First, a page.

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From Wikipedia, the free encyclopedia

Runs created (RC) is a baseball statistic invented by Bill James to estimate the number of runs a hitter contributes to their team.

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James explains in his book, The Bill James Historical Baseball Abstract, why he believes runs created is an essential thing to measure:

With regard to an offensive player, the first key question is how many runs have resulted from what he has done with the bat and on the basepaths. Willie McCovey hit .270 in his career, with 353 doubles, 46 triples, 521 home runs and 1,345 walks -- but his job was not to hit doubles, nor to hit singles, nor to hit triples, nor to draw walks or even hit home runs, but rather to put runs on the scoreboard. How many runs resulted from all of these things?[1]

Runs created attempts to answer this bedrock question. The conceptual framework of the "runs created" stat is:


  • A = On-base factor
  • B = Advancement factor
  • C = Opportunity factor


Basic runs created

In the most basic runs created formula:

where H is hits, BB is base on balls, TB is total bases and AB is at-bats.

This can also be expressed as

where OBP is on-base percentage, SLG is slugging average, AB is at-bats and TB is total bases, however it is worth noting that OBP includes the hit-by-pitch while the previous RC formula does not.

"Stolen base" version of runs created

This formula expands on the basic formula by accounting for a player's basestealing ability.

where H is hits, BB is base on balls, CS is caught stealing, TB is total bases, SB is stolen bases, and AB is at bats.

"Technical" version of runs created

This formula accounts for all basic, easily available offensive statistics.

where H is hits, BB is base on balls, CS is caught stealing, HBP is hit by pitch, GIDP is grounded into double play, TB is total bases, IBB is intentional base on balls, SH is sacrifice hit, SF is sacrifice fly, SB is stolen base, and AB is at bats.

2002 version of runs created

Earlier versions of runs created overestimated the number of runs created by players with extremely high A and B factors (on-base and slugging), such as Babe Ruth, Ted Williams and Barry Bonds. This is because these formulas placed a player in an offensive context of players equal to himself; it is as if the player is assumed to be on base for himself when he hits home runs. Of course, this is impossible, and in reality, a great player is interacting with offensive players whose contributions are inferior to his. The 2002 version corrects this by placing the player in the context of his real-life team. This 2002 version also takes into account performance in "clutch" situations.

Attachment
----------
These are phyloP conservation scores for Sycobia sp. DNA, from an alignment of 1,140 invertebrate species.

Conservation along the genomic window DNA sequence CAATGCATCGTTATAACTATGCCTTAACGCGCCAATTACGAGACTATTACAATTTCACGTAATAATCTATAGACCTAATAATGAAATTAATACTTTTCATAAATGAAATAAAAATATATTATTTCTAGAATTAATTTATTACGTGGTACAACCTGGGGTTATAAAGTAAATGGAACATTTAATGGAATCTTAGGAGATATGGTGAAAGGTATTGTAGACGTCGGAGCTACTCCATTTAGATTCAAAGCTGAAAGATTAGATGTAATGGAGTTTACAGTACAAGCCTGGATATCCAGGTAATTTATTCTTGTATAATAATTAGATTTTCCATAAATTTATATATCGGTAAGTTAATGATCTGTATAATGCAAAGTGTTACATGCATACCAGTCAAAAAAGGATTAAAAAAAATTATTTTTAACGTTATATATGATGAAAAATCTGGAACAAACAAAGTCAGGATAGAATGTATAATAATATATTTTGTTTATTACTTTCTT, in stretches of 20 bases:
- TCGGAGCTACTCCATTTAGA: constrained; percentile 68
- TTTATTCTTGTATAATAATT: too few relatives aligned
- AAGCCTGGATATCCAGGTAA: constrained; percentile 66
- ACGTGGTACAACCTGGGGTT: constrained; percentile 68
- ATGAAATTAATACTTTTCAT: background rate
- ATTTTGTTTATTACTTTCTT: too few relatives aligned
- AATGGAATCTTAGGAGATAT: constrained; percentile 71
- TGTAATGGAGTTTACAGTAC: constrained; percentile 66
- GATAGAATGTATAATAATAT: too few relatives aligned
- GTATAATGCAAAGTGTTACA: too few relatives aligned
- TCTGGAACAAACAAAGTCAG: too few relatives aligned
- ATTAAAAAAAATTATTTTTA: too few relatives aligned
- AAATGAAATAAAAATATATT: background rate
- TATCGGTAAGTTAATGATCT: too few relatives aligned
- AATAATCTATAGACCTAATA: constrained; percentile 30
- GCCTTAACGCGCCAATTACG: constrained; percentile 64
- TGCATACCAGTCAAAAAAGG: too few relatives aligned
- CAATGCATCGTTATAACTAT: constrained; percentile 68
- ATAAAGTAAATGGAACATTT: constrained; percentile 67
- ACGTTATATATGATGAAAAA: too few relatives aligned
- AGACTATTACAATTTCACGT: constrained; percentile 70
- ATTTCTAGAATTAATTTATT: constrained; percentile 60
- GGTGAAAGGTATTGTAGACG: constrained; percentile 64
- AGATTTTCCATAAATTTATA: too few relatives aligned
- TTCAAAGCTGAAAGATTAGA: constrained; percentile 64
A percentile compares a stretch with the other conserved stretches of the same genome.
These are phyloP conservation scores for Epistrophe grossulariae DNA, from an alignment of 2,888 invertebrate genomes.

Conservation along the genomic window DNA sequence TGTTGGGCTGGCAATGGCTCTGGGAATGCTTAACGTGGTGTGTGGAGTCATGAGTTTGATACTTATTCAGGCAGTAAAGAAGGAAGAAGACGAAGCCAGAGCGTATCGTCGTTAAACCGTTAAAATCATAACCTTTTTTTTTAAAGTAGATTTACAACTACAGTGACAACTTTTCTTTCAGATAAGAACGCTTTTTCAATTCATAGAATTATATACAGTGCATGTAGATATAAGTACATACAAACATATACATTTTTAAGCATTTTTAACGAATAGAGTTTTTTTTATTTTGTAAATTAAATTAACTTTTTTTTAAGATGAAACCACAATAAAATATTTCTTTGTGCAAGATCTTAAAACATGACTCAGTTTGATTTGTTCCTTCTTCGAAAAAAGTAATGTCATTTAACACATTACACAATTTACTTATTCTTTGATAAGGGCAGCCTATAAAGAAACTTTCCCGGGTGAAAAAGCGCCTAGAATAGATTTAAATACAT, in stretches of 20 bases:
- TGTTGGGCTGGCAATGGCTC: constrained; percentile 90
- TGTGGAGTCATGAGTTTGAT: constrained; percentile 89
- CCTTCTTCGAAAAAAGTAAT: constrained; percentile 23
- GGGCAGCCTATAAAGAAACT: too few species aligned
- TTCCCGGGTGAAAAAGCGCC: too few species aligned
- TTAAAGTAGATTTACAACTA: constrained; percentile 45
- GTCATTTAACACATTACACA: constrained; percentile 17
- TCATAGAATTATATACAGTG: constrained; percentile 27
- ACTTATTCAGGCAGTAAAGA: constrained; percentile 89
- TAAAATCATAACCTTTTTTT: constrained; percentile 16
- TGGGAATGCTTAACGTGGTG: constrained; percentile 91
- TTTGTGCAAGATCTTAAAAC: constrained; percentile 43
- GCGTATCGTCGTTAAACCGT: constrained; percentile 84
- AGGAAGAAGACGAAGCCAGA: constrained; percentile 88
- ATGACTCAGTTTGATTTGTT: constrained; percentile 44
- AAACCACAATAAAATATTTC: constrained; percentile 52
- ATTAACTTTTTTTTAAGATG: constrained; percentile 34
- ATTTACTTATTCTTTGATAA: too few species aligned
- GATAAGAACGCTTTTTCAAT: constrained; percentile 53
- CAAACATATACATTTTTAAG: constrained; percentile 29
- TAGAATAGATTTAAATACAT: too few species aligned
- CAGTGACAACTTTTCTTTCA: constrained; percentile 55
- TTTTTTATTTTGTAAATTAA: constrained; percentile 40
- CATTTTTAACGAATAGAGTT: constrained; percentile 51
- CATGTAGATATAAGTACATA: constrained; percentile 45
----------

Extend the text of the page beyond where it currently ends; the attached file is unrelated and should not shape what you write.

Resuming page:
where K is strikeout.

The initial individual runs created estimate is then:

If situational hitting information is available, the following should be added to the above total:

where RISP is runners in scoring position, BA is batting average, HR is home run, and ROB is runners on base. The subscripts indicate the required condition for the formula. For example, means "hits while runners are in scoring position."

This is then figured for every member of the team, and an estimate of total team runs scored is added up. The actual total of team runs scored is then divided by the estimated total team runs scored, yielding a ratio of real to estimated team runs scored. The above individual runs created estimate is then multiplied by this ratio, to yield a runs created estimate for the individual.[2]

Other expressions of runs created

Weighted runs created plus

Weighted runs created plus (wRC+) takes runs created and adjusts it to account for ballpark factors and the era a player played in.[3]

Runs created as a rate stat

The same information provided by runs created can be expressed as a rate stat, rather than a raw number of runs contributed. This is usually expressed as runs created per some number of outs, e.g. (27 being the number of outs per team in a standard 9-inning baseball game).


Runs created is believed to be an accurate measure of an individual's offensive contribution because when used on whole teams, the formula normally closely approximates how many runs the team actually scores. Even the basic version of runs created usually predicts a team's run total within a 5% margin of error.[4] Other, more advanced versions are even more accurate.

Related statistics

  • Win Shares is James' attempt to summarize, in one stat, a player's contributions on both offense and defense.

See also


  1. ^ James, Bill (1985). The Bill James Historical Baseball Abstract (1st ed.), pp. 273-4. Villard. ISBN 0-394-53713-0
  2. ^ James, Bill and Baseball Info Solutions (2007). The Bill James Handbook 2008, pp. 475-7. ACTA Sports. ISBN 978-0-87946-340-3
  3. ^ Weighted Runs Created Plus (wRC+)
  4. ^ James, Bill (2002). Win Shares, p. 90. STATS, Inc. Publishing. ISBN 1-931584-03-6

External links

This page was last edited on 3 July 2023, at 17:16
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